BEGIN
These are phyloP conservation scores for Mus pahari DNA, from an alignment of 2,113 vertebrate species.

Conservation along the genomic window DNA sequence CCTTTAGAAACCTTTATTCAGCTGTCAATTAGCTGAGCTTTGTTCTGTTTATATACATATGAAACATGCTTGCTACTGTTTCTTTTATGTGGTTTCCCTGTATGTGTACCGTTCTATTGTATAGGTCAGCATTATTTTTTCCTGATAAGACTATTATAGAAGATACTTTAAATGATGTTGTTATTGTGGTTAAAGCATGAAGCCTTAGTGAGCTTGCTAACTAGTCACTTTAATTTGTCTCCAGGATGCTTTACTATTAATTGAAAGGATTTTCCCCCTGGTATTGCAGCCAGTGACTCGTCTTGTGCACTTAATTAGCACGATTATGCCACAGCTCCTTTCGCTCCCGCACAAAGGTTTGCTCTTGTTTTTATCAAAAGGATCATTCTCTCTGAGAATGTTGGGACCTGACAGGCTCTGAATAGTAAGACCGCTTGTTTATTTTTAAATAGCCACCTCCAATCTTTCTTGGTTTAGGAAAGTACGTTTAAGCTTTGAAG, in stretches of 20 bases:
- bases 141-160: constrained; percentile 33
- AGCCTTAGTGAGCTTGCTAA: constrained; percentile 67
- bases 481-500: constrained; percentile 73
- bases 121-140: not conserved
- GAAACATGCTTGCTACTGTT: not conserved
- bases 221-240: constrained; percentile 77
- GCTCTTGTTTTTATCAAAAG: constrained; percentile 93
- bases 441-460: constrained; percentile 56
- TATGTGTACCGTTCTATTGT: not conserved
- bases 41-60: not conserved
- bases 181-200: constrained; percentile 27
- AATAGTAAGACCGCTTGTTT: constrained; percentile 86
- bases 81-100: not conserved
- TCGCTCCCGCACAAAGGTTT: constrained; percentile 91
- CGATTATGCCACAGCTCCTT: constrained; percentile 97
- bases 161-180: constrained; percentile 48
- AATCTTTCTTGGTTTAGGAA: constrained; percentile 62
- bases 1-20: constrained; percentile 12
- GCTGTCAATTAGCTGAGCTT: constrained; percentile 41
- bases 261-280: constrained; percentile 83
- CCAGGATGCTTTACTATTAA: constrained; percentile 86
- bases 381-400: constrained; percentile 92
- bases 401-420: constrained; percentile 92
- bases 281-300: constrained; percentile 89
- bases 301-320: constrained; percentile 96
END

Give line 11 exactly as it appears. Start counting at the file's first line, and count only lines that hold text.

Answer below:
- TATGTGTACCGTTCTATTGT: not conserved